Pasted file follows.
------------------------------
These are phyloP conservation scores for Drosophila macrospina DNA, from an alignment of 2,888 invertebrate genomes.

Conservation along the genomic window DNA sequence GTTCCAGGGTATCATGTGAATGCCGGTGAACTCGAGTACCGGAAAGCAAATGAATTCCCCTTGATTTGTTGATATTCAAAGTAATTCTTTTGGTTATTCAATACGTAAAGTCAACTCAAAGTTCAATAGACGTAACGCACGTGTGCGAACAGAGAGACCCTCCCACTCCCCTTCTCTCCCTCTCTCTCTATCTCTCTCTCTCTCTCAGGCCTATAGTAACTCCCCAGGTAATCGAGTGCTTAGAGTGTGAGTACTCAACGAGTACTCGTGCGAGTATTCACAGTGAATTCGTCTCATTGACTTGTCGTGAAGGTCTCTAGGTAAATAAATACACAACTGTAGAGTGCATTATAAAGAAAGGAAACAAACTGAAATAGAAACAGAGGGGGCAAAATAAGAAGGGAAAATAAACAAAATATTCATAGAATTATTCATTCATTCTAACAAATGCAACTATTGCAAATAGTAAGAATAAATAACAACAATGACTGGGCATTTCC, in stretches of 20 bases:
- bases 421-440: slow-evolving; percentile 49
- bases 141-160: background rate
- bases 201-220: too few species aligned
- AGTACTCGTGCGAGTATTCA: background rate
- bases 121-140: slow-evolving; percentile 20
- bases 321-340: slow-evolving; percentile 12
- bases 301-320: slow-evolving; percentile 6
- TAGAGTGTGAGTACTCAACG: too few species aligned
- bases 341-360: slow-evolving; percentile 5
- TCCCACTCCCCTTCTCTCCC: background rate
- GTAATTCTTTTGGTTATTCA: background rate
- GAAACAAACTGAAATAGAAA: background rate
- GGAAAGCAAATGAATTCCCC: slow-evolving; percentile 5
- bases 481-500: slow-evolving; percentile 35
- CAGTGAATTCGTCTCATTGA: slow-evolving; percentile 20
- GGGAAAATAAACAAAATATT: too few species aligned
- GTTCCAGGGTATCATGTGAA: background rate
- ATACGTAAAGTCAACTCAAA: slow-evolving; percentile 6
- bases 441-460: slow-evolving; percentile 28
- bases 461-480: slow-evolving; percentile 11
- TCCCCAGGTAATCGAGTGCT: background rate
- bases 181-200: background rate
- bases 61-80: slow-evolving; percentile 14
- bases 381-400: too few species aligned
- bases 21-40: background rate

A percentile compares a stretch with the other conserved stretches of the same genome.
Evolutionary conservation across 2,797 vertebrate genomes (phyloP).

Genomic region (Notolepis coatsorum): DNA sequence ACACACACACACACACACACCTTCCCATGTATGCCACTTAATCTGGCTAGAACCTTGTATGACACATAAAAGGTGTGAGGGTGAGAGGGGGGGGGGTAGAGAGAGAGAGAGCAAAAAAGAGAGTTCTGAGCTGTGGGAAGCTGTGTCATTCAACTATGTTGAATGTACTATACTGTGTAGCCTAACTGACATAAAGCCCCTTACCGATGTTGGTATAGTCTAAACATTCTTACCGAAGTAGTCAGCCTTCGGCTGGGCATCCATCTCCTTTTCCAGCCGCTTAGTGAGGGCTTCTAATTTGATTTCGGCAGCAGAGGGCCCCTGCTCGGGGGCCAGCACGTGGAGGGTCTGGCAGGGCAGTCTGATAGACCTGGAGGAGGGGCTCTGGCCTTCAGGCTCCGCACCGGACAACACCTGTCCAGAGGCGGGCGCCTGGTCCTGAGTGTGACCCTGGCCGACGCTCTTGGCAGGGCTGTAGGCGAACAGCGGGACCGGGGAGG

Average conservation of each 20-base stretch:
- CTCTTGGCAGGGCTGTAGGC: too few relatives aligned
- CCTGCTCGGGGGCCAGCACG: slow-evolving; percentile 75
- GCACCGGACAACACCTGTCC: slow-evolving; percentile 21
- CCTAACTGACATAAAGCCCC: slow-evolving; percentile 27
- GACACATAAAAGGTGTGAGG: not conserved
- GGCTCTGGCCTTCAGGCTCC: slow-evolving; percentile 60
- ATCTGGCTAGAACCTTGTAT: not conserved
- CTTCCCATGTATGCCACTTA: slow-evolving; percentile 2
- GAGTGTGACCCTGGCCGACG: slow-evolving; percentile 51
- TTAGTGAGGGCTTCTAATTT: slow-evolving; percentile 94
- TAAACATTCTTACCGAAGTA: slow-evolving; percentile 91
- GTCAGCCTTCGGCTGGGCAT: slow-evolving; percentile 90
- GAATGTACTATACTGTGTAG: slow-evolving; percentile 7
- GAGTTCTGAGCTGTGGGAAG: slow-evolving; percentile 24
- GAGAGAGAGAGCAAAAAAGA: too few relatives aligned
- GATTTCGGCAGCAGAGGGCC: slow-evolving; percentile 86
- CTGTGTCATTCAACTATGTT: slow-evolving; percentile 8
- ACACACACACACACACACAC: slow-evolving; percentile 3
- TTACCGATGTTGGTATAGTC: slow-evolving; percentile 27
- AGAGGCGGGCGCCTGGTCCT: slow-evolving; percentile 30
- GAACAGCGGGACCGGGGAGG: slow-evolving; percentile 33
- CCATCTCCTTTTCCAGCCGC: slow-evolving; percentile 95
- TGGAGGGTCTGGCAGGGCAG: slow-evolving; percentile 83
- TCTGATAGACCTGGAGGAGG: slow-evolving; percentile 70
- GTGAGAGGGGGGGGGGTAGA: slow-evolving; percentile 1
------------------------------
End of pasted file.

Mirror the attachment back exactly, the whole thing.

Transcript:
These are phyloP conservation scores for Drosophila macrospina DNA, from an alignment of 2,888 invertebrate genomes.

Conservation along the genomic window DNA sequence GTTCCAGGGTATCATGTGAATGCCGGTGAACTCGAGTACCGGAAAGCAAATGAATTCCCCTTGATTTGTTGATATTCAAAGTAATTCTTTTGGTTATTCAATACGTAAAGTCAACTCAAAGTTCAATAGACGTAACGCACGTGTGCGAACAGAGAGACCCTCCCACTCCCCTTCTCTCCCTCTCTCTCTATCTCTCTCTCTCTCTCAGGCCTATAGTAACTCCCCAGGTAATCGAGTGCTTAGAGTGTGAGTACTCAACGAGTACTCGTGCGAGTATTCACAGTGAATTCGTCTCATTGACTTGTCGTGAAGGTCTCTAGGTAAATAAATACACAACTGTAGAGTGCATTATAAAGAAAGGAAACAAACTGAAATAGAAACAGAGGGGGCAAAATAAGAAGGGAAAATAAACAAAATATTCATAGAATTATTCATTCATTCTAACAAATGCAACTATTGCAAATAGTAAGAATAAATAACAACAATGACTGGGCATTTCC, in stretches of 20 bases:
- bases 421-440: slow-evolving; percentile 49
- bases 141-160: background rate
- bases 201-220: too few species aligned
- AGTACTCGTGCGAGTATTCA: background rate
- bases 121-140: slow-evolving; percentile 20
- bases 321-340: slow-evolving; percentile 12
- bases 301-320: slow-evolving; percentile 6
- TAGAGTGTGAGTACTCAACG: too few species aligned
- bases 341-360: slow-evolving; percentile 5
- TCCCACTCCCCTTCTCTCCC: background rate
- GTAATTCTTTTGGTTATTCA: background rate
- GAAACAAACTGAAATAGAAA: background rate
- GGAAAGCAAATGAATTCCCC: slow-evolving; percentile 5
- bases 481-500: slow-evolving; percentile 35
- CAGTGAATTCGTCTCATTGA: slow-evolving; percentile 20
- GGGAAAATAAACAAAATATT: too few species aligned
- GTTCCAGGGTATCATGTGAA: background rate
- ATACGTAAAGTCAACTCAAA: slow-evolving; percentile 6
- bases 441-460: slow-evolving; percentile 28
- bases 461-480: slow-evolving; percentile 11
- TCCCCAGGTAATCGAGTGCT: background rate
- bases 181-200: background rate
- bases 61-80: slow-evolving; percentile 14
- bases 381-400: too few species aligned
- bases 21-40: background rate

A percentile compares a stretch with the other conserved stretches of the same genome.
Evolutionary conservation across 2,797 vertebrate genomes (phyloP).

Genomic region (Notolepis coatsorum): DNA sequence ACACACACACACACACACACCTTCCCATGTATGCCACTTAATCTGGCTAGAACCTTGTATGACACATAAAAGGTGTGAGGGTGAGAGGGGGGGGGGTAGAGAGAGAGAGAGCAAAAAAGAGAGTTCTGAGCTGTGGGAAGCTGTGTCATTCAACTATGTTGAATGTACTATACTGTGTAGCCTAACTGACATAAAGCCCCTTACCGATGTTGGTATAGTCTAAACATTCTTACCGAAGTAGTCAGCCTTCGGCTGGGCATCCATCTCCTTTTCCAGCCGCTTAGTGAGGGCTTCTAATTTGATTTCGGCAGCAGAGGGCCCCTGCTCGGGGGCCAGCACGTGGAGGGTCTGGCAGGGCAGTCTGATAGACCTGGAGGAGGGGCTCTGGCCTTCAGGCTCCGCACCGGACAACACCTGTCCAGAGGCGGGCGCCTGGTCCTGAGTGTGACCCTGGCCGACGCTCTTGGCAGGGCTGTAGGCGAACAGCGGGACCGGGGAGG

Average conservation of each 20-base stretch:
- CTCTTGGCAGGGCTGTAGGC: too few relatives aligned
- CCTGCTCGGGGGCCAGCACG: slow-evolving; percentile 75
- GCACCGGACAACACCTGTCC: slow-evolving; percentile 21
- CCTAACTGACATAAAGCCCC: slow-evolving; percentile 27
- GACACATAAAAGGTGTGAGG: not conserved
- GGCTCTGGCCTTCAGGCTCC: slow-evolving; percentile 60
- ATCTGGCTAGAACCTTGTAT: not conserved
- CTTCCCATGTATGCCACTTA: slow-evolving; percentile 2
- GAGTGTGACCCTGGCCGACG: slow-evolving; percentile 51
- TTAGTGAGGGCTTCTAATTT: slow-evolving; percentile 94
- TAAACATTCTTACCGAAGTA: slow-evolving; percentile 91
- GTCAGCCTTCGGCTGGGCAT: slow-evolving; percentile 90
- GAATGTACTATACTGTGTAG: slow-evolving; percentile 7
- GAGTTCTGAGCTGTGGGAAG: slow-evolving; percentile 24
- GAGAGAGAGAGCAAAAAAGA: too few relatives aligned
- GATTTCGGCAGCAGAGGGCC: slow-evolving; percentile 86
- CTGTGTCATTCAACTATGTT: slow-evolving; percentile 8
- ACACACACACACACACACAC: slow-evolving; percentile 3
- TTACCGATGTTGGTATAGTC: slow-evolving; percentile 27
- AGAGGCGGGCGCCTGGTCCT: slow-evolving; percentile 30
- GAACAGCGGGACCGGGGAGG: slow-evolving; percentile 33
- CCATCTCCTTTTCCAGCCGC: slow-evolving; percentile 95
- TGGAGGGTCTGGCAGGGCAG: slow-evolving; percentile 83
- TCTGATAGACCTGGAGGAGG: slow-evolving; percentile 70
- GTGAGAGGGGGGGGGGTAGA: slow-evolving; percentile 1